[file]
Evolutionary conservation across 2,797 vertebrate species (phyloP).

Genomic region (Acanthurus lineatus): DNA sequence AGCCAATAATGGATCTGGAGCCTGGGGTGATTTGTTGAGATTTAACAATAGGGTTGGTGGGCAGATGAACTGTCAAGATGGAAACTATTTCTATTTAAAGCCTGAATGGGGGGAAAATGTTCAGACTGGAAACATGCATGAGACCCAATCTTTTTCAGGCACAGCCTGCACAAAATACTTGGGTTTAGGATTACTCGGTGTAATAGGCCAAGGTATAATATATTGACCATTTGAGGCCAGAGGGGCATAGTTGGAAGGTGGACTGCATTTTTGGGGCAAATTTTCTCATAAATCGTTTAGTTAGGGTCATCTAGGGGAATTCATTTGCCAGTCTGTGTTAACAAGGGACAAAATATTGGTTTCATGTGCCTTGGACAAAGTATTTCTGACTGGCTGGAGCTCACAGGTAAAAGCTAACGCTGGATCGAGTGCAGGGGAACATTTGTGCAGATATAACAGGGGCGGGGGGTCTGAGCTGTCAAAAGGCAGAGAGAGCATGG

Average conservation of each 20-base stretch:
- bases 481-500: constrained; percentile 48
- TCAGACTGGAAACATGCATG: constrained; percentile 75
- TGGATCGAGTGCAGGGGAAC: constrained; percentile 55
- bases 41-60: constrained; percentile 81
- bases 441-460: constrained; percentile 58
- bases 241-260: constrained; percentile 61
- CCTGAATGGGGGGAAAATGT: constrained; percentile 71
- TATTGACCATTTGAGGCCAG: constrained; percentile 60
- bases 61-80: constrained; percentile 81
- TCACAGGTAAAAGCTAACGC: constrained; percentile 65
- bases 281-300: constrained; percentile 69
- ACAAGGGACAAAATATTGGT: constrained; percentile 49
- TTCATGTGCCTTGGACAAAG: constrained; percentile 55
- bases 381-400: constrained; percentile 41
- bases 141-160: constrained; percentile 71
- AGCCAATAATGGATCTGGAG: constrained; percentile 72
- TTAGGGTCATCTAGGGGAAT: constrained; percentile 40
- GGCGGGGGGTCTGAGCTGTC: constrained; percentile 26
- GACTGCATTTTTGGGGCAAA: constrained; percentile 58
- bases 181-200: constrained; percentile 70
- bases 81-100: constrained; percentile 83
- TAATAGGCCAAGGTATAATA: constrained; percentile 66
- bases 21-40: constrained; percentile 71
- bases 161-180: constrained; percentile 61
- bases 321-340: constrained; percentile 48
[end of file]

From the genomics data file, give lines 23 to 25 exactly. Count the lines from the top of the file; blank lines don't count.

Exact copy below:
- bases 181-200: constrained; percentile 70
- bases 81-100: constrained; percentile 83
- TAATAGGCCAAGGTATAATA: constrained; percentile 66